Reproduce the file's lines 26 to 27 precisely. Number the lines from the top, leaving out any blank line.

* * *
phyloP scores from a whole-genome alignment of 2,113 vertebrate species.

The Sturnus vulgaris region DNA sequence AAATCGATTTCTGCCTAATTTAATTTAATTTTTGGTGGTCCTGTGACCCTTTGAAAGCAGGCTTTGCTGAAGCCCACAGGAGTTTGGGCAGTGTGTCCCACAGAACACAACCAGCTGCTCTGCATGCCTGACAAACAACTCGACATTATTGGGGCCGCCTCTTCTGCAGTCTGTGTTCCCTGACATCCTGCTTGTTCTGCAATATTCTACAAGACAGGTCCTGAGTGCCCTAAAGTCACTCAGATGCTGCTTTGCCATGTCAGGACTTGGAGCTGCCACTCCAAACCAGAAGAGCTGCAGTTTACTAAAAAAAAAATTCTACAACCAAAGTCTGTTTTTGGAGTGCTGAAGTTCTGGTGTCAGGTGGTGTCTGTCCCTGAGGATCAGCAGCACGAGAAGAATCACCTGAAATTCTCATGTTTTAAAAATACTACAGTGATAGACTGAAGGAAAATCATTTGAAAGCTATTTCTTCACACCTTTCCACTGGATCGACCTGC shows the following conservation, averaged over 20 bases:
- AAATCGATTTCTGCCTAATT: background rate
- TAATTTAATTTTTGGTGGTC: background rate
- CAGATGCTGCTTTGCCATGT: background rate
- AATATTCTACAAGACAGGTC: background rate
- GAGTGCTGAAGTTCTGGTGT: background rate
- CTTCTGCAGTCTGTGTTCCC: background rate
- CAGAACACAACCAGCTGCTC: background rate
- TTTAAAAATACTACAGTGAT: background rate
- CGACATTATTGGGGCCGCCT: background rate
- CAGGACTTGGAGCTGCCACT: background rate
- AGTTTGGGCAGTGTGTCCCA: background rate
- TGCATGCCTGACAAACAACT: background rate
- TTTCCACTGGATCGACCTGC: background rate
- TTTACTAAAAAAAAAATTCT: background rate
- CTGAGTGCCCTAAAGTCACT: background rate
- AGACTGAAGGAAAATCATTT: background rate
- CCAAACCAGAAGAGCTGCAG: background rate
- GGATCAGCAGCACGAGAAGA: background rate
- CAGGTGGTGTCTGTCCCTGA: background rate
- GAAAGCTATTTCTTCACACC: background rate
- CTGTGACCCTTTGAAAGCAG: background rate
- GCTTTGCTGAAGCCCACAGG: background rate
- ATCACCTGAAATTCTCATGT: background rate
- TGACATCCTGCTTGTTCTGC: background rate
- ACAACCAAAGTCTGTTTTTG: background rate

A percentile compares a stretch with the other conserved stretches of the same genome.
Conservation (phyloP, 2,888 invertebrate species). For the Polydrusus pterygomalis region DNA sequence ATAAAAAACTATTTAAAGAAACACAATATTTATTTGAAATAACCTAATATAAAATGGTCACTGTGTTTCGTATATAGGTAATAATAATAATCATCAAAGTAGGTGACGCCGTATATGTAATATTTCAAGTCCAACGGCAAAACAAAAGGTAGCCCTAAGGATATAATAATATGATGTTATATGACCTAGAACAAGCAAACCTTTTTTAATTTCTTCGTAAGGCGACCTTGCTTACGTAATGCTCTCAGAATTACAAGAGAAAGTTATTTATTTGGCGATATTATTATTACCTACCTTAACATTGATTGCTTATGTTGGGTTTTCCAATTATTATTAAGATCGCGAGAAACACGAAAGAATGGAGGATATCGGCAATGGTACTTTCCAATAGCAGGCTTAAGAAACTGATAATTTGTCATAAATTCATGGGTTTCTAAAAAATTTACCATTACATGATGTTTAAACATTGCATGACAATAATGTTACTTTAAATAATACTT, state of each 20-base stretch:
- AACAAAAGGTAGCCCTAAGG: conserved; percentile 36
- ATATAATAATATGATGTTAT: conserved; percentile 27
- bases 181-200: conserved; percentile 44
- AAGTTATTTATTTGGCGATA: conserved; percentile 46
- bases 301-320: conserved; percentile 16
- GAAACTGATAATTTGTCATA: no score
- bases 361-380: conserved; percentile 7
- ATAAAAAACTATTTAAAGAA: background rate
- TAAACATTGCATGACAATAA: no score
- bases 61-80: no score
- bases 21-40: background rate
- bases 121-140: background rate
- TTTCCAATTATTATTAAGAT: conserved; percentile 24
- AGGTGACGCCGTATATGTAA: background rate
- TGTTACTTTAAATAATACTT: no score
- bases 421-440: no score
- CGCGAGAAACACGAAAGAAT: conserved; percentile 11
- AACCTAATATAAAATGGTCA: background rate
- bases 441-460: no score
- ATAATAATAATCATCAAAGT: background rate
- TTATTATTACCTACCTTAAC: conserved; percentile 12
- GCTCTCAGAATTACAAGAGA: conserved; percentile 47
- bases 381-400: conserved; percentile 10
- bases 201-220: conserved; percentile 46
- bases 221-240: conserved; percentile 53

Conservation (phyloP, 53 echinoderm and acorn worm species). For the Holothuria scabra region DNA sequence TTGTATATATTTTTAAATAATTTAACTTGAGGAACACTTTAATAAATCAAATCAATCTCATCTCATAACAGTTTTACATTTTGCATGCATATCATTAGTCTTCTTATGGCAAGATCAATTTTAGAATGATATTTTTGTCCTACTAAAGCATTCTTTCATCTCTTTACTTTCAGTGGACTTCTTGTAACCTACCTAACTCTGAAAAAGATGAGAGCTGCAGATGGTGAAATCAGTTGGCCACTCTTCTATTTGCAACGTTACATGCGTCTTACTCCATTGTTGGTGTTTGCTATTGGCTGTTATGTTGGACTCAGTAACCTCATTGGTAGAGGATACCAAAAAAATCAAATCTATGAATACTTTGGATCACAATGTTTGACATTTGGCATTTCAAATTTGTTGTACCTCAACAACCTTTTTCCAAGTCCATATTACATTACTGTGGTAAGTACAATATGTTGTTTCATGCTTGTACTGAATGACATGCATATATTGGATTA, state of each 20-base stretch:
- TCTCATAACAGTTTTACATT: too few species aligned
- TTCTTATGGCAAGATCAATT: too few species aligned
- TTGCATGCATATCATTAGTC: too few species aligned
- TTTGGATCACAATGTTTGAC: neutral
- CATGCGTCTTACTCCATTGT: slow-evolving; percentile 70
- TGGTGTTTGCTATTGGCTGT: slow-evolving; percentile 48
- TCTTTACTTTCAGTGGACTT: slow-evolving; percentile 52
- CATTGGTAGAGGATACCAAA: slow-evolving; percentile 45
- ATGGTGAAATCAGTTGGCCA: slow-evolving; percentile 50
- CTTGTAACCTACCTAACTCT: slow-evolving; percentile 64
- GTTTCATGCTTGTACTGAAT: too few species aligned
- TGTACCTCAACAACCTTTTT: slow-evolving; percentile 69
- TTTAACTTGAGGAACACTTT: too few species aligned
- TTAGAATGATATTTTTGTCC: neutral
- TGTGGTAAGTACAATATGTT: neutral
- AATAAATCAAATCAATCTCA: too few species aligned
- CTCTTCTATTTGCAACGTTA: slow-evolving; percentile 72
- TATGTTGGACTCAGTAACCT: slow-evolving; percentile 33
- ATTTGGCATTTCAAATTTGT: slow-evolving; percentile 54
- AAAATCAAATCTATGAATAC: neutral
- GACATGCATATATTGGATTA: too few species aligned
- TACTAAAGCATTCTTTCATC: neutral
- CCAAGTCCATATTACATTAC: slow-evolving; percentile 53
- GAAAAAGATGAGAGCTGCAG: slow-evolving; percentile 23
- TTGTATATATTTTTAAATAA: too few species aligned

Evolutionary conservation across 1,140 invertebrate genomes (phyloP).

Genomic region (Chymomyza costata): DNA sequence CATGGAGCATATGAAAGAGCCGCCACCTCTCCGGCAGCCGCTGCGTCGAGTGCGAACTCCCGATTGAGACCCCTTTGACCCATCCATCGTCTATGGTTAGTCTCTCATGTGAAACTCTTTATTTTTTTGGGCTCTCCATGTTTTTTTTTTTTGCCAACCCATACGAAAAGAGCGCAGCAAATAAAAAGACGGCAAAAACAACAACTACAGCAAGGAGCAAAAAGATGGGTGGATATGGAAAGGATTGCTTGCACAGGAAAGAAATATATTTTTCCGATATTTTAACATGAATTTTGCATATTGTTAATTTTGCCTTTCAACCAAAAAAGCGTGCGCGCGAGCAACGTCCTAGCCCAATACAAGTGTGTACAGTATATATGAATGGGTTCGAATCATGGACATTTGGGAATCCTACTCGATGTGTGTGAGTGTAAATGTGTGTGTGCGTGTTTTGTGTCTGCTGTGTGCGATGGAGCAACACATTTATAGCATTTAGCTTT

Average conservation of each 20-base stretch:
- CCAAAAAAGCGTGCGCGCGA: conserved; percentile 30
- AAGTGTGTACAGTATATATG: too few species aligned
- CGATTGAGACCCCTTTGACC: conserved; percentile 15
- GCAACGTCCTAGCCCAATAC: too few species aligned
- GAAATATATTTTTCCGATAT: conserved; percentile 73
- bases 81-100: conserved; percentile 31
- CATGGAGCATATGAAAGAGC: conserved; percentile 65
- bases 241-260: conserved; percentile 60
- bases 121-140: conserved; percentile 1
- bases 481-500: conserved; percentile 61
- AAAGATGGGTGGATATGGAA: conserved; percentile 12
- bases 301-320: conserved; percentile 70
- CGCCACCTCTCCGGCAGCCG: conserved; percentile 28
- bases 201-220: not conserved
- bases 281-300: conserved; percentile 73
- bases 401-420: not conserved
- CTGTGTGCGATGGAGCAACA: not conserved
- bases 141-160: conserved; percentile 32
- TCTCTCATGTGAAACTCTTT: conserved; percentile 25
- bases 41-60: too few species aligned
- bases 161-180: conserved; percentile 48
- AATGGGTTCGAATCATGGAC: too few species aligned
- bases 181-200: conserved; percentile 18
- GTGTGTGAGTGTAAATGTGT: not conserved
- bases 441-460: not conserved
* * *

- TGACATCCTGCTTGTTCTGC: background rate
- ACAACCAAAGTCTGTTTTTG: background rate